Tuesday, July 21, 2009
Tech Tip Tuesday
I don't know if any of you recall (or will admit) to having watched Magnum PI during the '80's. In the series, the lead character; Thomas Magnum who was played by Tom Sellick, used the narrative gimmick of his "little voice". The "little voice" would warn him when something wasn't quite right.
Well, I have that little voice in my head and you probably do, too. Last night as I was trying to align frames, my little voice said, "You're working way too hard at this." I had installed the sheer stringers and the frames and was starting to install the chine stringers. Every time that I put one in place, the frames would shift, and I couldn't be assured that the frames hadn't moved axially, or if they were vertical or square to the centerline of the kayak. I started to feel that things weren't going well and rather than make an irretrievable mistake, I retreated to my thotful spot. I mulled things for a while and then decided to sleep on things.
When you are boatbuilding, it should be fun. If it's not fun, you should be thinking about working smarter, not harder. Think about a new method. Do some research. Ask questions of someone else who has experience doing what you're doing.
In my case, after mulling things over, the "duh" moment came to me. I was thinking about the mounting of forms 1 and 6. I needed something to hold the rest of the frames in position, but I didn't need something that permenant - as a matter of fact, I don't want something that permenant. My big concern was that I could keep the forms vertical, perpendicular to the centerline and in position axially. One problem was that whatever I came up with couldn't obstruct the keel stringer that would be along the centerline. I also will need to be able to extract the supports after assembling all the stringers.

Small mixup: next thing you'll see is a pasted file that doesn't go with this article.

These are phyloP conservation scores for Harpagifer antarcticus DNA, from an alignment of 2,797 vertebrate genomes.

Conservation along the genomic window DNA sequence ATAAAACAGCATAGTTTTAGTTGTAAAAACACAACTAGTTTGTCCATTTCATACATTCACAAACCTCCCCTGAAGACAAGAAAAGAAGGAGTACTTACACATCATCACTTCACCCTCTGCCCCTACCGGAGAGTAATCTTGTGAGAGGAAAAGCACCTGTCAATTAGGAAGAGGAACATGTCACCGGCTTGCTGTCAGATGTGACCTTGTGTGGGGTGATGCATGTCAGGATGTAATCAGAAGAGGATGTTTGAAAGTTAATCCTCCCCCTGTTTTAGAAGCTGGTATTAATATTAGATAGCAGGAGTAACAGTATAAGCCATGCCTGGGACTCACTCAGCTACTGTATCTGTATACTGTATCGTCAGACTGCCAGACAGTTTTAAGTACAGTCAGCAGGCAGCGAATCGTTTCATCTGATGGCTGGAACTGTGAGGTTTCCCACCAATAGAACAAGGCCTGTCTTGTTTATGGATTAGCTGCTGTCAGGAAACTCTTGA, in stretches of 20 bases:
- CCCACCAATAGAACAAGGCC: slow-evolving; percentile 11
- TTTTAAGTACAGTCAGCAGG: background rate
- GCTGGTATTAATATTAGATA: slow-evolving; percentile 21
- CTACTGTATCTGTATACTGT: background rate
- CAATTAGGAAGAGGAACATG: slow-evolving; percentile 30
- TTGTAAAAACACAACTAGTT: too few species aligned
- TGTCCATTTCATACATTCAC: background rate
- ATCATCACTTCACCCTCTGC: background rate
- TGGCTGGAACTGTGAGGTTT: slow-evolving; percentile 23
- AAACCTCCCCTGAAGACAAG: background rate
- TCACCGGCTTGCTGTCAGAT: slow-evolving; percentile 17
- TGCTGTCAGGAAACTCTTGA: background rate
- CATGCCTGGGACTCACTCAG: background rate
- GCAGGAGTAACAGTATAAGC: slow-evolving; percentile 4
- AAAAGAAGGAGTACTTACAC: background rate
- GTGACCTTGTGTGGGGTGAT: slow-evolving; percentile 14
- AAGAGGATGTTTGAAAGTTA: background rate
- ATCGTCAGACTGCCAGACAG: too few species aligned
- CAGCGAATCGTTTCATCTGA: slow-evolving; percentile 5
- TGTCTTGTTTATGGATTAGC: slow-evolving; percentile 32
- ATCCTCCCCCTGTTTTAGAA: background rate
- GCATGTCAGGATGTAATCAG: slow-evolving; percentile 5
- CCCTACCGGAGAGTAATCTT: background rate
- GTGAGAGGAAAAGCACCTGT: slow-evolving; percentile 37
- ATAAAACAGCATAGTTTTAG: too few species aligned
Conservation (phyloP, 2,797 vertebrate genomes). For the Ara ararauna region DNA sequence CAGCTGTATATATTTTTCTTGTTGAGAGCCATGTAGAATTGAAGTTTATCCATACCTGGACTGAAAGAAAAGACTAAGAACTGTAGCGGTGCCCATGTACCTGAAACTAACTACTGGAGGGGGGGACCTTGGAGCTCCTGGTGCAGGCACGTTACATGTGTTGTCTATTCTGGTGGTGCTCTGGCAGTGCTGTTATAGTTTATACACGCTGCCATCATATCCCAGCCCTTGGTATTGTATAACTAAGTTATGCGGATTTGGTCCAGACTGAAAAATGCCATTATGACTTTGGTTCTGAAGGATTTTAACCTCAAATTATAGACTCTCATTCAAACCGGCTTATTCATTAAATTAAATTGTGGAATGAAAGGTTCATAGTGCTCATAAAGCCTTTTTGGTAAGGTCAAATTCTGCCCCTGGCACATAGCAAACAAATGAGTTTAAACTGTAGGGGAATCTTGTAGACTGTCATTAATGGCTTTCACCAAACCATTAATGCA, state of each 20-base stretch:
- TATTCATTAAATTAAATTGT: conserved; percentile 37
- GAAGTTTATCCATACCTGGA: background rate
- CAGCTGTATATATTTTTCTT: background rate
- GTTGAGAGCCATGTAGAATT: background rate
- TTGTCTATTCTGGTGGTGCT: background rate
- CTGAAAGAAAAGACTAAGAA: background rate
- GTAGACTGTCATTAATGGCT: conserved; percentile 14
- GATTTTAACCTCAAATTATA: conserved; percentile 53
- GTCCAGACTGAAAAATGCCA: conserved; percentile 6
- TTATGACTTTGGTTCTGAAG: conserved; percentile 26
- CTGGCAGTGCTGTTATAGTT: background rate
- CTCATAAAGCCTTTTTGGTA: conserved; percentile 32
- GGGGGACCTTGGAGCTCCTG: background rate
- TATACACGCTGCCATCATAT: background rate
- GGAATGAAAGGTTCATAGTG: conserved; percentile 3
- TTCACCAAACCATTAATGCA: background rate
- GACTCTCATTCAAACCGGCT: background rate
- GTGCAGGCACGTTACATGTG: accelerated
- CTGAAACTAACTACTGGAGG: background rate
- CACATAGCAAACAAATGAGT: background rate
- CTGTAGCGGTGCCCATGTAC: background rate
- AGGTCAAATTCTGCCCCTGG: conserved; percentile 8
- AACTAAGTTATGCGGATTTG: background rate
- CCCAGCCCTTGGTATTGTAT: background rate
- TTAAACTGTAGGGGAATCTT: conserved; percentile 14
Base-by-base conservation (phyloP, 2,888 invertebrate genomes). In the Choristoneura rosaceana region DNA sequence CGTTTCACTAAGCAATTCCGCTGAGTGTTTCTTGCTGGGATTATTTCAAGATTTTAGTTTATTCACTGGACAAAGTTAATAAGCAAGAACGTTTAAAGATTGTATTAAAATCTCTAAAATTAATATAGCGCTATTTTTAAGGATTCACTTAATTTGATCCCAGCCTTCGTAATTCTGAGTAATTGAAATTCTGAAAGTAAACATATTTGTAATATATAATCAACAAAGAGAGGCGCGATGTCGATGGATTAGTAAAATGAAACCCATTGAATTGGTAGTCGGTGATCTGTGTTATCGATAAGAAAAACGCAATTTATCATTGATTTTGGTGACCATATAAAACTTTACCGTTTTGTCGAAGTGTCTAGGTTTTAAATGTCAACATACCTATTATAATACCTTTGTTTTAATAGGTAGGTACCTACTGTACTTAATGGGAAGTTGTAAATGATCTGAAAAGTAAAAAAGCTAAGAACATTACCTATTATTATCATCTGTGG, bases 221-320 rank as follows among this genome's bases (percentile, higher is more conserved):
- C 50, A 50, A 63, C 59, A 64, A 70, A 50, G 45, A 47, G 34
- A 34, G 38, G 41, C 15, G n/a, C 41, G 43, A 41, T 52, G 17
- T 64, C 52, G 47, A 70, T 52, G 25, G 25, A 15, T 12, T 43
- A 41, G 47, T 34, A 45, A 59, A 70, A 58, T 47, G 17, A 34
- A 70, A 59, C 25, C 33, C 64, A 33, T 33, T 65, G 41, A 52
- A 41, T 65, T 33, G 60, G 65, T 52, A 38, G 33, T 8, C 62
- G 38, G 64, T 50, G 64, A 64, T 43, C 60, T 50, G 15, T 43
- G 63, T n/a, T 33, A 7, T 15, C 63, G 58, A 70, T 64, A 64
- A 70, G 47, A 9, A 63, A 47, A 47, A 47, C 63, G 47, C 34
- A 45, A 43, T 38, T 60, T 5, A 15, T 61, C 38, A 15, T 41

Here's the solution. It's a simple plywood cross - made from 3/4" thick plywood that slots together (tightly). The center of the cross is offset to allow clearance for the keel stringer. The horizontal member fits between the sheer and chine stringers. At the bottom of the cross is a piece of 2x2 that will allow the plywood cross to be mounted to the strongback. Here's one of the 4 that I made this evening.
It's not square, because it doesn't need to be - I'm only concerned that the surface that meets the floor is a flat. Tomorrow we find out if I out-smarted myself.